A former sportswriter and current college professor, Murray Jay Siskind is one of the tough, media-obsessed New York émigrés who teach in the American environments department at College-on-the-Hill. Like the other émigrés, Murray is preoccupied with the iconography of American popular culture and dreams of someday devoting himself to the study of Elvis. Murray makes no distinction between his scholarly and everyday lives. He always uses highly academic, intellectualized language, and he constantly analyzes and deconstructs the mundane world around him. For Murray, analysis is romantic in that it allows him to elevate and celebrate the seemingly insignificant. The supermarket, for example, reminds Murray of the Tibetan holding place for dead souls. He believes that television emits enormous quantities of spiritual and psychic information, which people don’t know how to read properly.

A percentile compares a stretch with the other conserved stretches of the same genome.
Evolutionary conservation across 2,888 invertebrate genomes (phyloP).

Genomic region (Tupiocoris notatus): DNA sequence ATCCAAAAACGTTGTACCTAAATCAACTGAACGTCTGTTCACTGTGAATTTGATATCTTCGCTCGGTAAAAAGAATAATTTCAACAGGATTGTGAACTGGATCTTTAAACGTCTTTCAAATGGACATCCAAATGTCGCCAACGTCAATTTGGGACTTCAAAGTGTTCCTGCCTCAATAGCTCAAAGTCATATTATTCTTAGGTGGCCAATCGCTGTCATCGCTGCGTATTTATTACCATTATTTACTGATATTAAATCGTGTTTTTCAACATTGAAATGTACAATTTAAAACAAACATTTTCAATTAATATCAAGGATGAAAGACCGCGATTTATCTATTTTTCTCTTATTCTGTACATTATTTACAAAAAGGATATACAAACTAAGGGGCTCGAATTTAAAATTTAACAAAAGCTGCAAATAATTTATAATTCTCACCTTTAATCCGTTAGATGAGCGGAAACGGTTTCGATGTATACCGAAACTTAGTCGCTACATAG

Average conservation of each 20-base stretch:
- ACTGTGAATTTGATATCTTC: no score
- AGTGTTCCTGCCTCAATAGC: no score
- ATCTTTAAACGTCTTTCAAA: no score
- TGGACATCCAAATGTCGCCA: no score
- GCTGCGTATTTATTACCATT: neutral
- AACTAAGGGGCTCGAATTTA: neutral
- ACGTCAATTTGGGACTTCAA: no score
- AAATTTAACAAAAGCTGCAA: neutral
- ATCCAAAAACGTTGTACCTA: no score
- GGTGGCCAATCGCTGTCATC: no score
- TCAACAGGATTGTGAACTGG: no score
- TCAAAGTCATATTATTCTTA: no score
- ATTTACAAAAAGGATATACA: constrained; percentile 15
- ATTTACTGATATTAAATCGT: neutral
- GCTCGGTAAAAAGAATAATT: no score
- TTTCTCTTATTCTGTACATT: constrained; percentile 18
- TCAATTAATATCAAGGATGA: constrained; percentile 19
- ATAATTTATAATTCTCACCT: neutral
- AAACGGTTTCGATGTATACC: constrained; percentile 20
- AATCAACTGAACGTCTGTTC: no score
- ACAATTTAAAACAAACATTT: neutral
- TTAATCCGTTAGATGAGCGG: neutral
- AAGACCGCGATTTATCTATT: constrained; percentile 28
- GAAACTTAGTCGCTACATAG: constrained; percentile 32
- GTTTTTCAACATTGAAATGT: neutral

Murray is a satire of the postmodern college professor, who finds deeply significant meaning in everything—particularly things that other people would consider shallow or irrelevant. Often, however, at the heart of Murray’s lectures on television and consumerism lies an accurate, if perhaps somewhat extreme, perception of the contemporary world. Beneath his deliberately constructed intellectual persona, complete with pipe and corduroy jacket, Murray is prone to generalizations and stereotypes. Murray enjoys being contrary and pushing other people’s buttons.